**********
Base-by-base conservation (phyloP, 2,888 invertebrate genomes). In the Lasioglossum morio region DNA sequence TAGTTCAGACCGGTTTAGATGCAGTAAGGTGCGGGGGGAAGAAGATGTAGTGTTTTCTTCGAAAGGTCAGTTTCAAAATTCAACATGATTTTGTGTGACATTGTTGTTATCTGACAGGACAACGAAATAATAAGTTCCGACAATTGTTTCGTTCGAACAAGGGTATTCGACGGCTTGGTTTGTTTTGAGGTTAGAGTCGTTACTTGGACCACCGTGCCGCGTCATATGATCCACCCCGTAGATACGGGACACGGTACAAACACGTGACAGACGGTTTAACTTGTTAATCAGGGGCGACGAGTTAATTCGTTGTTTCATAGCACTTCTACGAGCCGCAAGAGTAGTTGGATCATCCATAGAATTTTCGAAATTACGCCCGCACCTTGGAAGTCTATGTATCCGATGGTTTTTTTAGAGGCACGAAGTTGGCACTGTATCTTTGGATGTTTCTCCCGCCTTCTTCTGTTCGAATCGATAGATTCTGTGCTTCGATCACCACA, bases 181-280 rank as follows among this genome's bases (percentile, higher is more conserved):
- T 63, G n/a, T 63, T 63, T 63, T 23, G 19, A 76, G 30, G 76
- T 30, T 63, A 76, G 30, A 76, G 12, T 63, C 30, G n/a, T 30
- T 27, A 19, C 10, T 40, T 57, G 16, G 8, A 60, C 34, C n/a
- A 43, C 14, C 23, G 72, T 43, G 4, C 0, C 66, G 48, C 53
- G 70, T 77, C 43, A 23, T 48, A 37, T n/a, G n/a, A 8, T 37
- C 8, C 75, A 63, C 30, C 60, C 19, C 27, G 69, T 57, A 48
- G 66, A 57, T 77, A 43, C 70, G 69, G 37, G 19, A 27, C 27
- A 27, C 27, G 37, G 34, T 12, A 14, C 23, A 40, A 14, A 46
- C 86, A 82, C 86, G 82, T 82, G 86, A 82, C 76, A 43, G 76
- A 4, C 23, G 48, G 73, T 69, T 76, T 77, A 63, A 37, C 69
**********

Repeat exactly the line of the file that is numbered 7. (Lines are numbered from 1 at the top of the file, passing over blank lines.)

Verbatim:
- C 8, C 75, A 63, C 30, C 60, C 19, C 27, G 69, T 57, A 48